The US legislation allows a number of bars, restaurants and retail outlets to be exempt from paying royalties for playing music on their premises.
Speaking at a Westminster Media Forum on the global music market earlier this week, John Mottram, head of policy and public affairs at PRS for Music said: 'Research shows that the bars and grills exception costs musical rightsholders $150m (£112m) every year, of which $44m (£33m) is due to EU rightholders.'
Mottram said these findings by the European Grouping of Societies of Authors and Composers (GESAC) explain, in part, why the value of music broadcast in the US is worth 'just over half of what it is in the UK'.
'In the UK, total collections against performing rights on a per capita basis equals about £5.20 per person, whereas in the US – the world’s largest music market – it represents less than £3 per person,' he said.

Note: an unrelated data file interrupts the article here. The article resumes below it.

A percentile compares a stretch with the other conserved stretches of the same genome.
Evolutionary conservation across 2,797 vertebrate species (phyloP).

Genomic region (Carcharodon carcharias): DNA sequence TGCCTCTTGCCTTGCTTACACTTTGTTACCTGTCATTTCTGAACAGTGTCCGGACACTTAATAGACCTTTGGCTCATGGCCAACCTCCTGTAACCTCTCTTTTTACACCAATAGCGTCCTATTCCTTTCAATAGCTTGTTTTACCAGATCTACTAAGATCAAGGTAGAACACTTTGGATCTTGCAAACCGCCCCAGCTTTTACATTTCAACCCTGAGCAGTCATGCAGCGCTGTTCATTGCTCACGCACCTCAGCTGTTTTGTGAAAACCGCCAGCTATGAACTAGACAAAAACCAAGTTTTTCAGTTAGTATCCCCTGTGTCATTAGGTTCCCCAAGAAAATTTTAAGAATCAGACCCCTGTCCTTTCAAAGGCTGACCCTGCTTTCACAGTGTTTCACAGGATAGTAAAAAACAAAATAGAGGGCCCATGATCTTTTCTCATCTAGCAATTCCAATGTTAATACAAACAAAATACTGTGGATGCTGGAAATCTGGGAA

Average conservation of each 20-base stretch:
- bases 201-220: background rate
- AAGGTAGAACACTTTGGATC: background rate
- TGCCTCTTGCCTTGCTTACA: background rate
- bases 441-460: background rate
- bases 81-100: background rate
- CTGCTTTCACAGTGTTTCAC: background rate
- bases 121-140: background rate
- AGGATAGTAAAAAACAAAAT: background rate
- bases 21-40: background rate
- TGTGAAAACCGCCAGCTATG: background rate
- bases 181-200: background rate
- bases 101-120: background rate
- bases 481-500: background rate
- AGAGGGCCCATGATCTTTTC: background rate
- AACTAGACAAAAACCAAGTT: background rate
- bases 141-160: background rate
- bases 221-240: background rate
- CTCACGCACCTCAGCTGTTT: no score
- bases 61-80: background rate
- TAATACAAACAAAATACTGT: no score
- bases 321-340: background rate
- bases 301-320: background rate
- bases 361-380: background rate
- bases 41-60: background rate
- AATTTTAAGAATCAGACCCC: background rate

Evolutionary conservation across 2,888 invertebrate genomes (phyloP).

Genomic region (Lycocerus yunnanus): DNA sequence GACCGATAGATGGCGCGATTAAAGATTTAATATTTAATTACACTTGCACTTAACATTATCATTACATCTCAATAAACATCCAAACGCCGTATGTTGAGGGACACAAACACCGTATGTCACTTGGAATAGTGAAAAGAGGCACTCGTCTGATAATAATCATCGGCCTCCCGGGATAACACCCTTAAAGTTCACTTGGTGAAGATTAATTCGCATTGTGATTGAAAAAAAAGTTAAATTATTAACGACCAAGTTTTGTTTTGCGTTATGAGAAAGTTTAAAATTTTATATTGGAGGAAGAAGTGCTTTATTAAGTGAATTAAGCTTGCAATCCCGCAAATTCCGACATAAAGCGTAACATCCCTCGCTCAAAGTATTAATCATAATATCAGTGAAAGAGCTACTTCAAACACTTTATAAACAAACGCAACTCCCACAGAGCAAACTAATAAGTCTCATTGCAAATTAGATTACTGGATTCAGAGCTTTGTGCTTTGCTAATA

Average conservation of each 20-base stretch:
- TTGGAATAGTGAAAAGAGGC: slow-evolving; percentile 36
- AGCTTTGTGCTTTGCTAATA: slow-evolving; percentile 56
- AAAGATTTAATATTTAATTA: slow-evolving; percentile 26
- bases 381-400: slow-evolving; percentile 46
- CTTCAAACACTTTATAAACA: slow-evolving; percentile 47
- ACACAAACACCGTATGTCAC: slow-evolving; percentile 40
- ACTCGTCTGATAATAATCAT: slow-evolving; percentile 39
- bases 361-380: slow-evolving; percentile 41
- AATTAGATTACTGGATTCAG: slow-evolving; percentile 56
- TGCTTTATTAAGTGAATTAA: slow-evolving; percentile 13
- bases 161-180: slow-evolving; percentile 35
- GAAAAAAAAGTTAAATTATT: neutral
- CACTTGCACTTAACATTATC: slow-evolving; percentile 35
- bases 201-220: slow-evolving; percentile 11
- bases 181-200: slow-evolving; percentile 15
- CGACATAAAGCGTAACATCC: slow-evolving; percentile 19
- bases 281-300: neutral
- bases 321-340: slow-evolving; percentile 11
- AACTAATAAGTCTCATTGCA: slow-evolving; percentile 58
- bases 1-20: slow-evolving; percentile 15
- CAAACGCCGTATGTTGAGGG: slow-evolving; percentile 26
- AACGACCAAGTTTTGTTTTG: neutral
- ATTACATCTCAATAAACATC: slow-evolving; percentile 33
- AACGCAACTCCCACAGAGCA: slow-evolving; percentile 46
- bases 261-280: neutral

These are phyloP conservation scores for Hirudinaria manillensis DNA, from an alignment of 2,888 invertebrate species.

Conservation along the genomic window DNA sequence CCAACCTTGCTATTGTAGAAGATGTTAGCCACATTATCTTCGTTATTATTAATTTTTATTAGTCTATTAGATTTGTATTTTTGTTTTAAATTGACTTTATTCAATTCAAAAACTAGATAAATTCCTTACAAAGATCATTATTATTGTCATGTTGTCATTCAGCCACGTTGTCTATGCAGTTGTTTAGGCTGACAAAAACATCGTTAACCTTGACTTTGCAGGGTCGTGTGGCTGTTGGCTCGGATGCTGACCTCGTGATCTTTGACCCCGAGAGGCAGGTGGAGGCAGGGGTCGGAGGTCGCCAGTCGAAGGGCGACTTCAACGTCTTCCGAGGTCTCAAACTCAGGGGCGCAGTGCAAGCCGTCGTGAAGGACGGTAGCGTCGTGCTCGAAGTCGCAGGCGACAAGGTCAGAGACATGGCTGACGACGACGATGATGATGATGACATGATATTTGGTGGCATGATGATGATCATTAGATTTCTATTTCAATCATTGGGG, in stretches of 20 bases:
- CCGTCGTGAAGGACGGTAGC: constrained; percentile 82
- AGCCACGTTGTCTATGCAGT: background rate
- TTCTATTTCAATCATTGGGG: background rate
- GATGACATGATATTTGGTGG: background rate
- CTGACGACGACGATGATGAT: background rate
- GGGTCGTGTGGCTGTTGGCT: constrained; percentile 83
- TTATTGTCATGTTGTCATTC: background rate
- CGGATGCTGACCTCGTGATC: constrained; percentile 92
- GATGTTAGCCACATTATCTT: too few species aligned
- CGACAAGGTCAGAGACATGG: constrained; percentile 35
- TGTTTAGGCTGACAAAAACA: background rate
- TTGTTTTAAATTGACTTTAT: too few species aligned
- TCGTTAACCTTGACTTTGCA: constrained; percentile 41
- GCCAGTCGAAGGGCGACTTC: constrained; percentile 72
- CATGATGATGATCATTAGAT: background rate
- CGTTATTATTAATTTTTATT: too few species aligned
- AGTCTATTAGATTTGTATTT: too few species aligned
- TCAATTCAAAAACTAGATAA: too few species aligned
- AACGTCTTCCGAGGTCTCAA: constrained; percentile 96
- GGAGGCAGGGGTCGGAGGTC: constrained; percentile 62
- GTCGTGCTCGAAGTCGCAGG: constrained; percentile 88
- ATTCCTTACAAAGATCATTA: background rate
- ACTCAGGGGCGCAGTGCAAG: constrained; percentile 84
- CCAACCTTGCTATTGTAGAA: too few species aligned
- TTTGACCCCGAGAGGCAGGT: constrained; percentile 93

Describing the shortfall as 'an obvious example of where money is falling out of the system because of copyright exceptions’, he went on to give the example of China, which despite its 1.6 billion population, has a performing right value of 'less than a penny,' based on the same per capita basis.
'There is simply not a copyright regime that properly protects our rights in those markets. As the UK enters trade negotiations post-Brexit, it is essential the UK government secures in these deals protections for authors’ rights,' he added.
Mottram made the comments at the Westminster Media Forum in London, as part of a panel titled, The digital landscape: opportunities, industry relationships and the impact of new technology.
Other speakers on the panel included John Enser (CMS), Kieron Faller (CI) and David Glick (Edge Investments).